We manufacture plastisol ink. We are doing it. It’s messy. Come to Louisville and check it out. This is happening. Having said this, why are we not the first phone call you make in regards to testing your dryer temperature? Oh, you called the dryer manufacturer? Bad idea. These guys are more interested in how many prints an hour their dryer can produce. Their testing methods are clearly biased towards a fast dryer belt speed and higher temperature. This makes them look good when you are producing 800 or 1000 prints an hour (I picture an equipment salesperson flexing his muscles as he brags of production capabilities). Hey, we like some of these guys but this is how they sell equipment. Fast and hot is not a curing strategy we can get behind. Too much can go wrong.
Again, we manufacture ink. Our motivation is to keep the ink on your fabric. Vibrant prints. Consistent prints. No fabric damage. Our motivation of keeping our ink looking good should tell you that listening to us about curing will keep YOUR best interest in mind. We don’t want our ink washing out. Under/over curing can lead to dye migration. We don’t want that either. We want you making fantastic prints you can post to our Facebook page with a smiley face emoji or a thumbs up.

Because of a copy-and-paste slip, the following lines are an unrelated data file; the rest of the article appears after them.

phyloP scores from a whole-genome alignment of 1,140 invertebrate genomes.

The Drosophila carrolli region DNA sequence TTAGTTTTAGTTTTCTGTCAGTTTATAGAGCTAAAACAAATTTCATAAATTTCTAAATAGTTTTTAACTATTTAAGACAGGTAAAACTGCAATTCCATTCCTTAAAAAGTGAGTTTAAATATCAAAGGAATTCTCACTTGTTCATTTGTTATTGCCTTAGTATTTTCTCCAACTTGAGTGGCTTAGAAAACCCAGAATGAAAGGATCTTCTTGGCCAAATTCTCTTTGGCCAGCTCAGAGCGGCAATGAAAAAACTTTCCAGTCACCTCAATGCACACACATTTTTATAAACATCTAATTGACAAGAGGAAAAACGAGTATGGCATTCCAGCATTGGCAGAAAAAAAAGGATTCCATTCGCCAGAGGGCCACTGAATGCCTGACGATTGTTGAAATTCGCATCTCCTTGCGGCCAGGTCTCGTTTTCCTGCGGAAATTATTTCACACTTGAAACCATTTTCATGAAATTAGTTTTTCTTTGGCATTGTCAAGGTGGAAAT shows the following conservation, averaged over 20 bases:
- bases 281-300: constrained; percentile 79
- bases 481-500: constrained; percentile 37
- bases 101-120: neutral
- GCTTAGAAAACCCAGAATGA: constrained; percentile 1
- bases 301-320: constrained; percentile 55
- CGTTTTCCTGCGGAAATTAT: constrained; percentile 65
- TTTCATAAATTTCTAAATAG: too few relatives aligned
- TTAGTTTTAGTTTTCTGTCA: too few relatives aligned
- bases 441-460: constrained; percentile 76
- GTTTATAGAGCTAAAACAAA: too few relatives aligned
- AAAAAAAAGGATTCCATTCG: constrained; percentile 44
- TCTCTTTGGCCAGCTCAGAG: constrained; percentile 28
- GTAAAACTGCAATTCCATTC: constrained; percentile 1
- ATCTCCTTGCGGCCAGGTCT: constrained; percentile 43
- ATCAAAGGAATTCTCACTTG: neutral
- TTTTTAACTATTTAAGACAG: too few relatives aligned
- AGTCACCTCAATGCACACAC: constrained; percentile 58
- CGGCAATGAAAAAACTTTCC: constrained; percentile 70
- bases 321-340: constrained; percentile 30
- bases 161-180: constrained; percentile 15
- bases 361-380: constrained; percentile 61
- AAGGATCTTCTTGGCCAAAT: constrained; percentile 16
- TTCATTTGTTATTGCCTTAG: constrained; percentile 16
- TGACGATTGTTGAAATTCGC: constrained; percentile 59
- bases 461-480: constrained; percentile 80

Let’s get into it. How are you testing your dryer? Whatever you do, don’t say the thermostat on the dryer. This is an important number but not for judging the ink temperature. Are you using Thermolabels (paper thermometer), heat probe, infrared gun, something else, or nothing at all? Scratch the something else and nothing at all from your wish list. Nope. Can’t do that. How about the infrared gun? This is a sticky situation and I can already feel the eye roll coming. You can’t use this to measure ink curing. You can’t. I know you want to. I know it’s convenient. You can’t. The infrared gun will only measure the surface temperature of the ink. When an ink is not cured, it is always where the fabric meets the ink. This part of the ink deposit is still “gummy” for lack of a better word. It is not fully fused. It isn’t cured at the bottom. The infrared gun can’t see this. I was once told this was similar to a PC vs. Mac conversation. I was against the gun out of my own snotty preference. Nope. I was against the gun out of necessity. It can’t help you unless you are looking for hot/cold spots on a heat press or checking a dryer element to see if it is working. I am not questioning its accuracy, only its ability to measure where it matters. Moving on. The heat probe is accurate only when the cross wires are placed in the ink. This creates a few problems. First, it ruins the print. Those wire marks aren’t coming out. Second, it can be hard with thin ink deposits to keep the wires in the ink. Finally, it is known to be inaccurate when testing dryers without forced air. Most electric dryers do not have forced air.